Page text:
An individual programme of exercises will be devised for you. These may include exercises to strengthen the muscles around your shoulder blade, improve your posture, strengthen your rotator cuff and other stretching exercises. Although the exercises may at times be hard work, tight or uncomfortable, they should not be painful.

If you are unable to carry out any form of exercise because of pain, your physiotherapist may suggest other non-invasive and painless treatments such as ultrasound.

There is a lot that you can do to help alleviate the pain and promote healing in your shoulder. Resting your shoulder is an excellent place to start. If you can reduce the stress on your tendons, they can begin to heal themselves and the inflammation can begin to subside. Try to avoid the activity that causes you pain or find other ways of doing it. For example, if you frequently need to lift things above head height, use a stepladder so that you do not need to raise your arms. You could also try sitting with your arm by your side, with the elbow propped on an arm rest. This will help to keep your shoulder up and will minimise any impingement.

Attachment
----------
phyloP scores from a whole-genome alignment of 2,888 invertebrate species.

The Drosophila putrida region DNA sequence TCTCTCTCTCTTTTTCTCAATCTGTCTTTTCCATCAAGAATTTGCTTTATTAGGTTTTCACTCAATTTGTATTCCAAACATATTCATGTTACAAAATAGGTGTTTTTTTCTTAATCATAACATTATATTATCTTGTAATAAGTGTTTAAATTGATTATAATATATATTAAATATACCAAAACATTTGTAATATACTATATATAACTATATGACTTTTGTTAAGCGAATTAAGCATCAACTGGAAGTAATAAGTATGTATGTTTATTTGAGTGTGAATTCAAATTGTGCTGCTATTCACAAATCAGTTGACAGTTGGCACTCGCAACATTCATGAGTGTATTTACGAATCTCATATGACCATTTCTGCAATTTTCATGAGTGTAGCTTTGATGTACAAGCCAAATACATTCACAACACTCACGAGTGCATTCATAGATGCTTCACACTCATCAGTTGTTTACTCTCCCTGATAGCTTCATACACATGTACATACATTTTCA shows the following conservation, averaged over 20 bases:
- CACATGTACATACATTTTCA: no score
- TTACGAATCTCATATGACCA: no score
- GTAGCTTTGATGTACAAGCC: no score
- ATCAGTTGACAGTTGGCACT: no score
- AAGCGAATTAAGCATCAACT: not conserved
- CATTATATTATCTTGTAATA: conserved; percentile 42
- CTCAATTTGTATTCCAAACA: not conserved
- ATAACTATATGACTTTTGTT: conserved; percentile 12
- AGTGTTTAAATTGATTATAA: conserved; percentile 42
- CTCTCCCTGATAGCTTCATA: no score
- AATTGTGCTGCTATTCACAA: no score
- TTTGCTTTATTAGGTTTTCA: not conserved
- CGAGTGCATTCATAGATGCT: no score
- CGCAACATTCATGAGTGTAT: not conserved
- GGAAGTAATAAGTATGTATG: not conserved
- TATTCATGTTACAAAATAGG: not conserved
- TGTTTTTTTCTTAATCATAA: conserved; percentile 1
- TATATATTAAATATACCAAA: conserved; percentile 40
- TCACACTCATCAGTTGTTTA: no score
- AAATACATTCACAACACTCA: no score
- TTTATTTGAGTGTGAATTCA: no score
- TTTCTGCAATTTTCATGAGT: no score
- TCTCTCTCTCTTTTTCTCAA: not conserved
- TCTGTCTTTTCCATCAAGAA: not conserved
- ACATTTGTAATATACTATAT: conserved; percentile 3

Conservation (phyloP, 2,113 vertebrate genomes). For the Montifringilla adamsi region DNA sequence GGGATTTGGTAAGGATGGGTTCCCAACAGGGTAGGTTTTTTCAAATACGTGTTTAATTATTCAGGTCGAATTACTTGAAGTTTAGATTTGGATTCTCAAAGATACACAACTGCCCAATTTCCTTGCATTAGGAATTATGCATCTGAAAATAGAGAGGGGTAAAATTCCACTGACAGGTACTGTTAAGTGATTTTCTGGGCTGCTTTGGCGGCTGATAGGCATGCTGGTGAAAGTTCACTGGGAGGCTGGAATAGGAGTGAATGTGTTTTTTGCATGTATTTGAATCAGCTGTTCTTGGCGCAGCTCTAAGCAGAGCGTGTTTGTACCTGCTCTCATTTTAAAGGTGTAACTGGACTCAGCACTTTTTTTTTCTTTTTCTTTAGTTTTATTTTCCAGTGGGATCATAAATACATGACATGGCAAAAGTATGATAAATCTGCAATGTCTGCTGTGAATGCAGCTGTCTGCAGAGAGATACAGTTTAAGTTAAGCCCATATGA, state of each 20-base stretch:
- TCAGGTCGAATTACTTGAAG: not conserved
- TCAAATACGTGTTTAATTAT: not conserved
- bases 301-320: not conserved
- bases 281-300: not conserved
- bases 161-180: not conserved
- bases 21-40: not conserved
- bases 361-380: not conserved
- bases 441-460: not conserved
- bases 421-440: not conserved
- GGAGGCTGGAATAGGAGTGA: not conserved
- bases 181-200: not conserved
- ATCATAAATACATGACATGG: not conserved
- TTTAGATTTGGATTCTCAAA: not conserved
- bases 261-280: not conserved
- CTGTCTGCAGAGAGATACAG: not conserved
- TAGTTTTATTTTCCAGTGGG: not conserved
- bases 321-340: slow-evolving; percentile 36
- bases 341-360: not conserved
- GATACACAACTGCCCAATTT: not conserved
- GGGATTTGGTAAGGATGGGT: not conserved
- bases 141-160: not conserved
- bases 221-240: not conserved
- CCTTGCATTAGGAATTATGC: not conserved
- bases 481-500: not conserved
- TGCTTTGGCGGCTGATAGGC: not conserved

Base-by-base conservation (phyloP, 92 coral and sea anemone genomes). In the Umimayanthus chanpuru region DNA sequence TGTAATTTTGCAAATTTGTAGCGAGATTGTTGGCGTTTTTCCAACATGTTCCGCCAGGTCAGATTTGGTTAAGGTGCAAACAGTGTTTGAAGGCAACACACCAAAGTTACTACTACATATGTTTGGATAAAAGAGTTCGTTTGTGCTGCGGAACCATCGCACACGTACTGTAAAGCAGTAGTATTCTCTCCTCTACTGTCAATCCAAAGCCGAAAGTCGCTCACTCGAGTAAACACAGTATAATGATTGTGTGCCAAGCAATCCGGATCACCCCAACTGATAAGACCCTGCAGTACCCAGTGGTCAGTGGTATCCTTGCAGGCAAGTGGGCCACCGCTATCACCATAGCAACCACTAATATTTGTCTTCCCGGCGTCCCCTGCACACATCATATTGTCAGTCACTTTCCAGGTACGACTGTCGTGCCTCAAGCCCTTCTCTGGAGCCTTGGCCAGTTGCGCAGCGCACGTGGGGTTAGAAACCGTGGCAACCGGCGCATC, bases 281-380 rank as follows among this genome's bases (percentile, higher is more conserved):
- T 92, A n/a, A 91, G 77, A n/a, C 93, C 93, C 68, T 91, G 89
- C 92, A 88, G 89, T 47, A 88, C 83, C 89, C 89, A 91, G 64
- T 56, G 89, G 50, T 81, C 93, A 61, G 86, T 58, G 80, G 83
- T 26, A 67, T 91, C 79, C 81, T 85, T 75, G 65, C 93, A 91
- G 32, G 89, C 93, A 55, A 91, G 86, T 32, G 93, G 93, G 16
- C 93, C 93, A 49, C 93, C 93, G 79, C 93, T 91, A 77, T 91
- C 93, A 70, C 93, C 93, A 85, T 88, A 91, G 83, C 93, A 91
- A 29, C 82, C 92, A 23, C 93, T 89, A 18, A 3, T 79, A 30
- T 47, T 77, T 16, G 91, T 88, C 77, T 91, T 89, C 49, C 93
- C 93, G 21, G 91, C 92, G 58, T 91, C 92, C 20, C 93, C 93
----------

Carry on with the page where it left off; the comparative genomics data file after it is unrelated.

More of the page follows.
surgical treatment

Should you need surgery, Mr. Cole will advise you on what type of treatment would best suit you and your situation. He will choose the most appropriate and least invasive for you.

Subacromial decompression
If your symptoms are not alleviated by non-surgical procedures, Mr. Cole may suggest you have an operation known as subacromial decompression. This is done by keyhole surgery (arthroscopy) and is normally completed as day surgery (where you can go home on the same day). The operation involves removing any bone spurs or prominence on the underside of the acromion bone, so that there is a larger subacromial space and less opportunity for tendons to become pinched.

If your rotator cuff muscle is torn, Mr. Cole may be able to repair it as part of the same procedure.

Following your surgery, your team of physiotherapists will work with you to devise an exercise programme. This will be designed with advice from Mr. Cole to help you recover as quickly and efficiently as possible.


Subacromial impingement